If we're ever going to take time to sum up our lives, we should do it in the knowledge of God's unrelenting goodness. We should do it with an eye to the beauty in our brokenness. A failed ambition was still an ambition. A failed love was still a love. A failed relationship was still a relationship. A failed life was still a life.

No doubts. No regrets. Just God.

I hope you're enjoying the Season, my friends. Drop me a comment to let me know you've been here!

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Hey! Want to get your Old Religious Guy a nice Christmas present? If you're Lutheran or Roman Catholic please sign my Change.org petition and ask Pope Francis to consider a full communion between our churches. It's the gift which keeps on giving! Just click here.

Wednesday, December 4, 2013

Get Your Act Together (Reflections on Advent 2)


In those days John the Baptist appeared in the wilderness of Judea, proclaiming, ‘Repent, for the kingdom of heaven has come near.’ This is the one of whom the prophet Isaiah spoke when he said,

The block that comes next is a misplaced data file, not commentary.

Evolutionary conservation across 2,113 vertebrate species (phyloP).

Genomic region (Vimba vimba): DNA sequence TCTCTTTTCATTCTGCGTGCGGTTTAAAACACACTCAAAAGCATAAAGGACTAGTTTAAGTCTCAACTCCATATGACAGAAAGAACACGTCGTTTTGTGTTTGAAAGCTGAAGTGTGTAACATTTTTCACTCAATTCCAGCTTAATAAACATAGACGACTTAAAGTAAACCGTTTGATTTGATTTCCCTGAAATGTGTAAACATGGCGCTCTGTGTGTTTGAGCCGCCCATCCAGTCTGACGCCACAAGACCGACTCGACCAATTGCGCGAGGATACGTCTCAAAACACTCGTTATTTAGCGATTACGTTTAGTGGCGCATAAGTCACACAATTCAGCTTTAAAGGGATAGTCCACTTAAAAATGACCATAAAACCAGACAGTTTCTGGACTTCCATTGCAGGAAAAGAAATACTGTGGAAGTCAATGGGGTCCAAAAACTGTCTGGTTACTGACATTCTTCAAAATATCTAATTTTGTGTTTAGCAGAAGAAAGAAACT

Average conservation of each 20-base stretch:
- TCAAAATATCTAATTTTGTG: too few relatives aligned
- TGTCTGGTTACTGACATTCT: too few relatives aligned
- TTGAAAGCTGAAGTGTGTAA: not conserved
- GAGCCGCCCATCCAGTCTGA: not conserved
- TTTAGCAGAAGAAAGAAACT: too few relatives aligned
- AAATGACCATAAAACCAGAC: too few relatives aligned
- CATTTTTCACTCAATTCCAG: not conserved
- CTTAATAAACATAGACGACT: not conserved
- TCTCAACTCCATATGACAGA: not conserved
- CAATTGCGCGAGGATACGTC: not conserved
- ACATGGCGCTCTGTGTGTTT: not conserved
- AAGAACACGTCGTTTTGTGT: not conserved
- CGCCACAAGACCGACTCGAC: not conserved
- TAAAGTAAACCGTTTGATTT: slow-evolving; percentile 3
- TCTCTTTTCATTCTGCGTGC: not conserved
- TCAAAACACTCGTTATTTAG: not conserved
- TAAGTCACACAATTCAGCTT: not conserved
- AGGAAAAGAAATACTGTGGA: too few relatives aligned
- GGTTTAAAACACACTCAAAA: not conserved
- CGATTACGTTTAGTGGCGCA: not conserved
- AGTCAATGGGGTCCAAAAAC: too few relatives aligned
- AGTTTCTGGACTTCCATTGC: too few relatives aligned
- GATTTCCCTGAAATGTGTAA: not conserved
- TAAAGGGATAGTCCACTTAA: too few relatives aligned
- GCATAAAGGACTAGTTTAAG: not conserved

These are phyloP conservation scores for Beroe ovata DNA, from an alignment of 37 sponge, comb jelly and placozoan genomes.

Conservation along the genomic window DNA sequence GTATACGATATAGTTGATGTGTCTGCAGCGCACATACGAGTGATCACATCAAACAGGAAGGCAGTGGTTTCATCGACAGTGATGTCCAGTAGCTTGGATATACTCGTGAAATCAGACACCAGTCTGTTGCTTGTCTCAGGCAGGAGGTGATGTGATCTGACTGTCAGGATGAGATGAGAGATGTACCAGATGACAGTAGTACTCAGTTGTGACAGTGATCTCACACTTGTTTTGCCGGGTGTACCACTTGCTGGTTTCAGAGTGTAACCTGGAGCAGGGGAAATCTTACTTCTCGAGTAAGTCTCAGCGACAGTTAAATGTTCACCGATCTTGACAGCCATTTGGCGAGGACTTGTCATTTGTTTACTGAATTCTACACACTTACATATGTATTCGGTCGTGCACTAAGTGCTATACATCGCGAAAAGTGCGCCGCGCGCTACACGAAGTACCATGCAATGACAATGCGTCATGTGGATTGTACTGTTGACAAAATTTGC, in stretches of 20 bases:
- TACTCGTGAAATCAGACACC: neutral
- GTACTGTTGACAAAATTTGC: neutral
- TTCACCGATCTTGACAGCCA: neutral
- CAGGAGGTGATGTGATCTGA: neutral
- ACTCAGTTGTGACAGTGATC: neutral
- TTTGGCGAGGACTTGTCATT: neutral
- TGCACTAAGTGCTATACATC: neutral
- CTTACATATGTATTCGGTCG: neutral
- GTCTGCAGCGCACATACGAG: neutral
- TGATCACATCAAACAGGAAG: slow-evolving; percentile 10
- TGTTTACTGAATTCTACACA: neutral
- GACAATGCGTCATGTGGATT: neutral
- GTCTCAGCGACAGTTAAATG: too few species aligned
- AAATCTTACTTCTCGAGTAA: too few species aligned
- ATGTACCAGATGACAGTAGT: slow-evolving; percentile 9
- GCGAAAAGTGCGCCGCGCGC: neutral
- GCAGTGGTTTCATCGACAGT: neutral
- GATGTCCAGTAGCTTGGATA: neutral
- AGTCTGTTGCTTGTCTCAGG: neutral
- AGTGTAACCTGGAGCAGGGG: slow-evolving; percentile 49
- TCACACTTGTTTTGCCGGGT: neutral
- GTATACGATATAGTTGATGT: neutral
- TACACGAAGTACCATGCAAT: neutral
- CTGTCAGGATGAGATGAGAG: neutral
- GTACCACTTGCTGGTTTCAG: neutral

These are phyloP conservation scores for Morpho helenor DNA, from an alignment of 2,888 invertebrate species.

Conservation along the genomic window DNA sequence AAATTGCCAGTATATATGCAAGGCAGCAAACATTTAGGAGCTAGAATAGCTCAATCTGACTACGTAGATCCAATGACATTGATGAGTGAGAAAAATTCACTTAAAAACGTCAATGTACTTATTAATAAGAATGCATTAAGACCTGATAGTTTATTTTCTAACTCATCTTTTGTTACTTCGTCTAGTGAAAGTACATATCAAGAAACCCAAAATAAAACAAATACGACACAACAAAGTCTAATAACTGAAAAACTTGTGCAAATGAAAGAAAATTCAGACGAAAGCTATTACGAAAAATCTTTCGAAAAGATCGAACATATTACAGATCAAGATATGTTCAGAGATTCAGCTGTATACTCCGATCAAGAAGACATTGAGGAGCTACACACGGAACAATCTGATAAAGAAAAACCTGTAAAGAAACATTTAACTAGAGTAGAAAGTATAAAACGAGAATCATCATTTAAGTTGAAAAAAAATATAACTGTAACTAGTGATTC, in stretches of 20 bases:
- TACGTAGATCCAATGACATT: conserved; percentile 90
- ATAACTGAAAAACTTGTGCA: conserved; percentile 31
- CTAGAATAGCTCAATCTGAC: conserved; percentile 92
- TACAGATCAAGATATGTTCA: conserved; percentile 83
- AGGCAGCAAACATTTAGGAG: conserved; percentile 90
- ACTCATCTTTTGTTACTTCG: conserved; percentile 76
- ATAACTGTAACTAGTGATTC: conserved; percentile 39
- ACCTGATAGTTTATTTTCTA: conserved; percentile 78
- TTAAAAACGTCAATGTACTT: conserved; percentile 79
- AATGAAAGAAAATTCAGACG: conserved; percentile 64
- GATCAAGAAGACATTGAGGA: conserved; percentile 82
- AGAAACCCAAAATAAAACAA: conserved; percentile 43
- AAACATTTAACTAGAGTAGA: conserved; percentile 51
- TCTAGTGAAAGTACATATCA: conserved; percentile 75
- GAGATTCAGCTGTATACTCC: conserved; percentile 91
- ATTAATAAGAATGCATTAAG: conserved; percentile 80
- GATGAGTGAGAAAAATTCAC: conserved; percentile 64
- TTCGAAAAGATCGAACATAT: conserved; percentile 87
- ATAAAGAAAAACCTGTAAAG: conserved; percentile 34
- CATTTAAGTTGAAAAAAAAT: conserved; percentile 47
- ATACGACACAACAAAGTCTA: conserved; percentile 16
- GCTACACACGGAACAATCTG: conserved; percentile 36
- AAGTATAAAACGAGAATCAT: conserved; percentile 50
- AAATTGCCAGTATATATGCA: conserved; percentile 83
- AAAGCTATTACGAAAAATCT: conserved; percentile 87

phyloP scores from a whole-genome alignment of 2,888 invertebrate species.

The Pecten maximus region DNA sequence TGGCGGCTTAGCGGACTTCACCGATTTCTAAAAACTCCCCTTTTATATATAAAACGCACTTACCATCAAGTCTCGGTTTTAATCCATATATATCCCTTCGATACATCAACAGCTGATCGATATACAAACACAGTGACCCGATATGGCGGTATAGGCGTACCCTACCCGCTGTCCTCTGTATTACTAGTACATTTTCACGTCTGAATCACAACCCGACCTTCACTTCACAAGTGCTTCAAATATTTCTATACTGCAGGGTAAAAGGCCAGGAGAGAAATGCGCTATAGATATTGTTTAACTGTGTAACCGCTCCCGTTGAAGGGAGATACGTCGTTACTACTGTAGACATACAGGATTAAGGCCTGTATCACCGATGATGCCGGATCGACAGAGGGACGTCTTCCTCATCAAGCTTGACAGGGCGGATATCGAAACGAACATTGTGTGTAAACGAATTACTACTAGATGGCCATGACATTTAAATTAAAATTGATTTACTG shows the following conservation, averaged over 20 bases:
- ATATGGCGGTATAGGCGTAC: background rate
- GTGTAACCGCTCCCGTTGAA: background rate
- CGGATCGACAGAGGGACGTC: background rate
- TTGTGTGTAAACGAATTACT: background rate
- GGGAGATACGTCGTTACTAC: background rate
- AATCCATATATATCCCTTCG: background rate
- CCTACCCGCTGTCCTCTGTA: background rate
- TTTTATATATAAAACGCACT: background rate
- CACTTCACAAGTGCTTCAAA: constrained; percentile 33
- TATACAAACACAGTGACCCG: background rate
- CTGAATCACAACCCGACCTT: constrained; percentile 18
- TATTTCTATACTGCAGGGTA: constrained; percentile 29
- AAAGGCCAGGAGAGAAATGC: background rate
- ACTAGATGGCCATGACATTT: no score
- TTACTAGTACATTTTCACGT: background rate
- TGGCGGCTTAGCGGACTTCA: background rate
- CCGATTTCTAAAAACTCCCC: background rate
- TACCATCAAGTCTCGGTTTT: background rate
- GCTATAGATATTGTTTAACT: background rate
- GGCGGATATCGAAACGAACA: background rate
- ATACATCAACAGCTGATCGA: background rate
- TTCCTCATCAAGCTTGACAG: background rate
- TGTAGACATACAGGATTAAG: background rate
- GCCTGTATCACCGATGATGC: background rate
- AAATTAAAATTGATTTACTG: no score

‘The voice of one crying out in the wilderness:
“Prepare the way of the Lord,   make his paths straight.”'
Now John wore clothing of camel’s hair with a leather belt around his waist, and his food was locusts and wild honey. Then the people of Jerusalem and all Judea were going out to him, and all the region along the Jordan, and they were baptized by him in the river Jordan, confessing their sins.


But when he saw many Pharisees and Sadducees coming for baptism, he said to them, ‘You brood of vipers! Who warned you to flee from the wrath to come? Bear fruit worthy of repentance. Do not presume to say to yourselves, “We have Abraham as our ancestor”; for I tell you, God is able from these stones to raise up children to Abraham. Even now the axe is lying at the root of the trees; every tree therefore that does not bear good fruit is cut down and thrown into the fire.

I baptize you with water for repentance, but one who is more powerful than I is coming after me; I am not worthy to carry his sandals. He will baptize you with the Holy Spirit and fire. His winnowing-fork is in his hand, and he will clear his threshing-floor and will gather his wheat into the granary; but the chaff he will burn with unquenchable fire.’ (Matthew 3:1-12)